The decision to rebuild the airplane was further influenced by the fact that N814M was relatively new–S/N 155, built in 1995–and low time with only 2,200 flight hours. It was also unusually well equipped with the latest avionics, including TCAS II Change 7, TAWS and satcom. The airplane was also equipped to meet the requirements for RVSM operations.
Finally, despite the loss of some 1,200 gal of jet fuel as a result of the accident, there was no fire.
Damaged Beyond Repair?
On the other hand, the airframe damage to the aircraft belly was considerable. According to the NTSB report, the right-wing was buckled upward about six inches at the aft wing root. The right-wing inboard trailing-edge flap was buckled upward about 10 in. at its center. The outboard trailing edge flap was dented along the trailing edge and a section about 72 in. long on the right-wing outboard leading-edge slat was hanging loose.
The main landing gear had been sheared off and the nosegear was twisted, bent backwards and jammed into the fuselage aft of the wheelwell. The right and left engine nacelles were dented, and the center-engine fuselage-mounting pylon cover was compressed backward about 10 in.
And that was only the immediately visible damage. A closer examination showed substantial damage to several bulkhead lower-frame planks. The lower section of frame four had been crushed when the nosegear collapsed and was bent back and up into the fuselage, and both wings and the center box were damaged beyond repair.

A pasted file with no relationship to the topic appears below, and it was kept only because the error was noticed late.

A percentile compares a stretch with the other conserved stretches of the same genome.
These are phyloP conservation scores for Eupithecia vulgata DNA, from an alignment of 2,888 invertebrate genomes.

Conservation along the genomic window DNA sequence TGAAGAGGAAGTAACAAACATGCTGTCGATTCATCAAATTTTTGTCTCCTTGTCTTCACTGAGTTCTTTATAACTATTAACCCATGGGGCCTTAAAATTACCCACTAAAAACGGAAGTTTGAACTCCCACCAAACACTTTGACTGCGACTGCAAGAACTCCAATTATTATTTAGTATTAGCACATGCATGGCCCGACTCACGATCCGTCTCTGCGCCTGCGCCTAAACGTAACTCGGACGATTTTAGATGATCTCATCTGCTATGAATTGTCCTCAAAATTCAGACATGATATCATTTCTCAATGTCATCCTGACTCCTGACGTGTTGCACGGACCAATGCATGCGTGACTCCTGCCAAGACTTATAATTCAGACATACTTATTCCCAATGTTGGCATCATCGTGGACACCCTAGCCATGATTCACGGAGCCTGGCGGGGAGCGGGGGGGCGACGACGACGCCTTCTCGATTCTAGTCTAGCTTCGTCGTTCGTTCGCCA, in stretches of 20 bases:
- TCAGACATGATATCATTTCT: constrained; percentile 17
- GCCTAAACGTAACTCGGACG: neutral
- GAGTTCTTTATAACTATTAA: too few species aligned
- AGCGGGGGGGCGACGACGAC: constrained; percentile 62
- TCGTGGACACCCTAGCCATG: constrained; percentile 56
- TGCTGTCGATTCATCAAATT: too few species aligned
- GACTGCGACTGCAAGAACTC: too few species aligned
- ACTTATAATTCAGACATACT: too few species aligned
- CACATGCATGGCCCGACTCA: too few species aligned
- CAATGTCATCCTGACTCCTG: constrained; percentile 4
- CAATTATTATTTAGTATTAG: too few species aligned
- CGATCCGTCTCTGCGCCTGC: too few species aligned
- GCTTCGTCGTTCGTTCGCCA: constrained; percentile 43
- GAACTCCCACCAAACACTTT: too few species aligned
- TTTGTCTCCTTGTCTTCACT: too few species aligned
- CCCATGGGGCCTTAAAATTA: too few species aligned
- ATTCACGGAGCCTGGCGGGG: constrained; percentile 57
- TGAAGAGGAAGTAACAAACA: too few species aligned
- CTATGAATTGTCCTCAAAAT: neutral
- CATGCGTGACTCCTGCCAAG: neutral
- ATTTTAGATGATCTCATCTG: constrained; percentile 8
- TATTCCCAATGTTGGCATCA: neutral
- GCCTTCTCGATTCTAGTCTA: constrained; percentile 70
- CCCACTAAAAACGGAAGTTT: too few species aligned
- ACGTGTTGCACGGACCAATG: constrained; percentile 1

With Dassault providing engineering and on-site input, Midcoast’s first order of business was to acquire a jig in which the airframe would be held during the reconstruction. The job went to the St. Louis firm of Kobak Tool and Manufacturing, at a cost of nearly $45,000. According to Midcoast’s Driggers, when the jig was measured, “every attachment point was exactly where it should have been.”
Goguen noted, “Dassault has a lot of advertising that says that’s the way it’s supposed to happen, but it isn’t often we have an opportunity to prove it.”
The airplane–fuselage and tail section–arrived at Midcoast in July 2000 and was locked into the jig in May last year. Tom Silva, head of special projects, was assigned to oversee the project and remembers that it required his team to think outside the box. “In fact, when they build an airplane, it’s built from the bulkhead frame planks up. Those were the planks we had to replace or repair, so it was like pulling blocks out of the bottom of a pyramid.”
With the airplane held firmly in the jig, Midcoast airframers removed much of the lower belly skin from frame zero aft to frame 10. With the serious damage exposed, they proceeded to remove and replace or repair sections from frame zero through eight in the belly section between stringers 22 on the right and left sides. Frame zero was repaired, frame four was partially repaired and partially replaced and the lower planks of frames five through eight were replaced entirely.
It was the first time center-frame planks had ever been replaced in the field, according to Silva. More impressive, he noted, was that when the new planks arrived from the Dassault factory, “every hole and slot lined up perfectly.”